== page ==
Safer Times: The Good Day's Work Blog

Handling Hazardous Materials Safely

Posted by Good Day's Work on Mar 16, 2017
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Chemicals are a fact of life in agriculture. We use them everywhere for almost everything. So it’s important to know the best practices for handling them carefully, storing them safely, and what to do in the event of unexpected exposure.


ppe-chem.jpgLiquid Chemicals

Farmers spend a lot of time each year treating their fields and crops with chemicals, like fertilizers and pesticides.

  • Substitute a less hazardous material, if possible.
  • Have good ventilation when working with hazardous materials.
  • Store liquid chemicals in their proper containers and make sure they are clearly labeled.
  • Corrosives should be stored in a separate area away from other liquid chemicals.
  • Follow the Safety Data Sheets (SDS) guidelines for handling any dangerous farm chemicals, including disposal afterward.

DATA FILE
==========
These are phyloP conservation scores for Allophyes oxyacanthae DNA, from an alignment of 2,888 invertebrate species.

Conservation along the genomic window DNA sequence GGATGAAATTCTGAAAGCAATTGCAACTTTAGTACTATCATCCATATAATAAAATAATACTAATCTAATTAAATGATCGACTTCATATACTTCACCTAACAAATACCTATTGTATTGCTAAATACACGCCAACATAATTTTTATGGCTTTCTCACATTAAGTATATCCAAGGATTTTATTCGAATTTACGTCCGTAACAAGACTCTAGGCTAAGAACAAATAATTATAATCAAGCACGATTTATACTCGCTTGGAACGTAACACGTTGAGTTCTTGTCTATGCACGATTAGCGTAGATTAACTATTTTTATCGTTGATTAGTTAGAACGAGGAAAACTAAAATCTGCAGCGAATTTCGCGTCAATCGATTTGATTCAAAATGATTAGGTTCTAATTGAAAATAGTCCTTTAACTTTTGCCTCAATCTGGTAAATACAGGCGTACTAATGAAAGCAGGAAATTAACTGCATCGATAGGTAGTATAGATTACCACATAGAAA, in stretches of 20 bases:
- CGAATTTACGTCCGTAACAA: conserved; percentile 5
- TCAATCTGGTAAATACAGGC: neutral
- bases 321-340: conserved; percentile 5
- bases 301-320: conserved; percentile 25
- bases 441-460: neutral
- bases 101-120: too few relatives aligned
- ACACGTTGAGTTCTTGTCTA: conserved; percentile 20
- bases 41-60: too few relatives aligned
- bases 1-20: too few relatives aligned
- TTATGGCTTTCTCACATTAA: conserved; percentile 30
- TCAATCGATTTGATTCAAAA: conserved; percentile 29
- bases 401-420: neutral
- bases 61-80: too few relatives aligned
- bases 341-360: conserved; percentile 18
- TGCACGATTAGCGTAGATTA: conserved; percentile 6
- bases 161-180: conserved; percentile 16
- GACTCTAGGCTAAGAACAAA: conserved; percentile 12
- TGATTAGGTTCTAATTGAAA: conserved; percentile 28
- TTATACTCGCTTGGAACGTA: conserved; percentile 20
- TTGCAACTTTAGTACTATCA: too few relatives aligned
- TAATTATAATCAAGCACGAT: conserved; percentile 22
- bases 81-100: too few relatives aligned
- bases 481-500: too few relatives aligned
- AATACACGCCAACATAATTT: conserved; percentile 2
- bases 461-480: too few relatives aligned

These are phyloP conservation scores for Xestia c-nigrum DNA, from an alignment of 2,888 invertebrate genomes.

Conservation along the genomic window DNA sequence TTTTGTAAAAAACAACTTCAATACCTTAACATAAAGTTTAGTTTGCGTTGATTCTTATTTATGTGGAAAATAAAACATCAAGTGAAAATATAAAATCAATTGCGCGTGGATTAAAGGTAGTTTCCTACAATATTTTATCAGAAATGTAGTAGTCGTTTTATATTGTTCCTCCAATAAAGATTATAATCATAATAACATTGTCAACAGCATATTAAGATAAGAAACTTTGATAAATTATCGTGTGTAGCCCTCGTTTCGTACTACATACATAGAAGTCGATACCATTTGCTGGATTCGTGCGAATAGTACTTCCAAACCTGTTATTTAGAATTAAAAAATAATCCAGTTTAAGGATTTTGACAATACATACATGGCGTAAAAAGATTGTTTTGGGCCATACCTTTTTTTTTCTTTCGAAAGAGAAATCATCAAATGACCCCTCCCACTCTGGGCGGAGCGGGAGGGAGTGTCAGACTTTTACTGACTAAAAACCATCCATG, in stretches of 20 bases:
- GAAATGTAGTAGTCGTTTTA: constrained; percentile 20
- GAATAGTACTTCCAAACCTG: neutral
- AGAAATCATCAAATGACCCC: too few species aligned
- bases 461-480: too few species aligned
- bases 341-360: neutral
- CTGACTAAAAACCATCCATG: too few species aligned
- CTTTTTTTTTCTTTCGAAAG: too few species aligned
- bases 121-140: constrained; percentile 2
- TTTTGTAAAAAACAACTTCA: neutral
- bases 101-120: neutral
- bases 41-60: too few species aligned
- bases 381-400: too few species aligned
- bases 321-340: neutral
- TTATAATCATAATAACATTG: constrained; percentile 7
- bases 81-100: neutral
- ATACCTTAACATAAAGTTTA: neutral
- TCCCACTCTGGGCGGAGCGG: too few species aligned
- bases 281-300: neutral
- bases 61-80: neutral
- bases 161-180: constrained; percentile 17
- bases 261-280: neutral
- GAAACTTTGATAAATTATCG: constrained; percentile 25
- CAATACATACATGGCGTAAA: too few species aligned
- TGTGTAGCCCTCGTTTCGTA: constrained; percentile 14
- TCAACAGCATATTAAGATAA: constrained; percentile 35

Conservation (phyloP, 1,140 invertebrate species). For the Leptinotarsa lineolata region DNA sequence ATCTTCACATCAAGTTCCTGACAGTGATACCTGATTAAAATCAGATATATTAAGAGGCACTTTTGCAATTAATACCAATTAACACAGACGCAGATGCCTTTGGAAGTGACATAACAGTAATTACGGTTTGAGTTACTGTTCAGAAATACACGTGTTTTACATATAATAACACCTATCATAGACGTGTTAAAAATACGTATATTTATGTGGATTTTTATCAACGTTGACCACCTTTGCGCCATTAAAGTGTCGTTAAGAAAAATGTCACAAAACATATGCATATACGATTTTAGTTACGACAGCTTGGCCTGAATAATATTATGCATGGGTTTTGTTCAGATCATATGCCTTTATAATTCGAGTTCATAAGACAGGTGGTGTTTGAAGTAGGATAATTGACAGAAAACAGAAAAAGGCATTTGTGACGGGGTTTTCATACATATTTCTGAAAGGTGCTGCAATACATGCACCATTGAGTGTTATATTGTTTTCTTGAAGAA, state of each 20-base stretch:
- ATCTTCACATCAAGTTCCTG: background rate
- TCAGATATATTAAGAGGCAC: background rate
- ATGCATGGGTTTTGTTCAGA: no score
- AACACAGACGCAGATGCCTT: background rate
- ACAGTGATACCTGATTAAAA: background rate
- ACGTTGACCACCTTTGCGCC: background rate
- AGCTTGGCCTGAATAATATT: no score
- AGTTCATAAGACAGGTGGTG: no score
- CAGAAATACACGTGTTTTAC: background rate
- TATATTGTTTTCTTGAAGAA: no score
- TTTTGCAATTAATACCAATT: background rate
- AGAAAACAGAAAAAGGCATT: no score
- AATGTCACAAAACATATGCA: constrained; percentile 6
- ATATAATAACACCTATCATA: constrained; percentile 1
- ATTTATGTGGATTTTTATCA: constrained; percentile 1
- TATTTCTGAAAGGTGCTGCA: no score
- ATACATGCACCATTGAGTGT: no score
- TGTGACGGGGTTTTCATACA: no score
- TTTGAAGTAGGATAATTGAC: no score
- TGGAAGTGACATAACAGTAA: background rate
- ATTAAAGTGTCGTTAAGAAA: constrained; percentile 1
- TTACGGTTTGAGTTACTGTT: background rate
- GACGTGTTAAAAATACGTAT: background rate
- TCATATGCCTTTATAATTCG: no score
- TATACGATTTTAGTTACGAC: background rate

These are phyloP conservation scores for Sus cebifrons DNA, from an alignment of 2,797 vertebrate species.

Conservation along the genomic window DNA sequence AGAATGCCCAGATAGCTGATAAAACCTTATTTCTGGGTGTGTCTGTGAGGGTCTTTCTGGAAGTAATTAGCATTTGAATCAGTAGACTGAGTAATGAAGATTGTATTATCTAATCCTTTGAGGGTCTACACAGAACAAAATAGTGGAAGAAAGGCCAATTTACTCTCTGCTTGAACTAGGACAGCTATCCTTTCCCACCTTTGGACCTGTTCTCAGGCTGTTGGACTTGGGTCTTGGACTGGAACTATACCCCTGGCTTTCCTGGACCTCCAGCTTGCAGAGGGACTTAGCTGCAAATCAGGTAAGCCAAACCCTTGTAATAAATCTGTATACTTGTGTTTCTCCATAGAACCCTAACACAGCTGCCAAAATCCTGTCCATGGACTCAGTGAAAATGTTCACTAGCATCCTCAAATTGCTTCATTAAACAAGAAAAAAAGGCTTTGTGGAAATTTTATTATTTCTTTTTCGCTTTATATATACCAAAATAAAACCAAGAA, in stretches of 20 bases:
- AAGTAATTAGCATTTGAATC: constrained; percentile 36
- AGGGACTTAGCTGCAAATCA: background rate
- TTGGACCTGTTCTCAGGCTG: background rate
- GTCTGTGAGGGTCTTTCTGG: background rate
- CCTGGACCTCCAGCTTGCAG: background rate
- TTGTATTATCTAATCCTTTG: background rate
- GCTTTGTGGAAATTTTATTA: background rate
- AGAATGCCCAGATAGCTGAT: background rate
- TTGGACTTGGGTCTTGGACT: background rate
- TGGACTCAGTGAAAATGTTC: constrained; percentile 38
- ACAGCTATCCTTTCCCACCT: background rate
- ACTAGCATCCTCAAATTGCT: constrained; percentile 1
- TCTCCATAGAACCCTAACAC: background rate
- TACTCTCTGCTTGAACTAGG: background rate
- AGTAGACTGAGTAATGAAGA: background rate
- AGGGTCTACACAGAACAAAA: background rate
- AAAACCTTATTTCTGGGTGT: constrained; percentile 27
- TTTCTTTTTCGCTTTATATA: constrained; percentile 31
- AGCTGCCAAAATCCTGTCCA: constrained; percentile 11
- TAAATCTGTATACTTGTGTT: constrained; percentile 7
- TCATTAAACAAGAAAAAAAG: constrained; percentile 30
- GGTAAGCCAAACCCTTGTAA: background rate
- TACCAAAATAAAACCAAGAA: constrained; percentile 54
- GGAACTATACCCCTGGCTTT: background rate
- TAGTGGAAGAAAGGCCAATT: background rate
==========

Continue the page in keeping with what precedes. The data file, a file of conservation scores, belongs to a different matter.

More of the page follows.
• Always wear the proper personal protective equipment.


Seed Treatments

Most of the seed planted every year is treated with pesticide. This type of seed should be handled with care to prevent exposure to the handler, wildlife, and water supplies.

  • Treated seed should never be used for food or feed.
  • Any treated seed left on the surface of the soil should be collected to prevent poisoning the wildlife.
  • Store treated seed away from other feed and foodstuffs.
  • Follow the seed bag labels’ instructions for planting and handling.
  • Again, be sure to wear the proper personal protective equipment.


Knowledge: Your Best Weapon in an Emergency

Being familiar with the information in the SDS for any chemical or seed is your first line of defense in handling dangerous chemicals. But if a leak, spill, or fire does occur, it’s just as important to know what to do.

  • Evacuate the area at once, especially if you can’t control the situation or don’t know what to do.
  • Alert others to the emergency.
  • Call emergency personnel, such as the fire department and EMTs.
  • Report the problem to your organization’s safety director.
  • Obtain or initiate first aid.


Topics: hazard communication, chemicals

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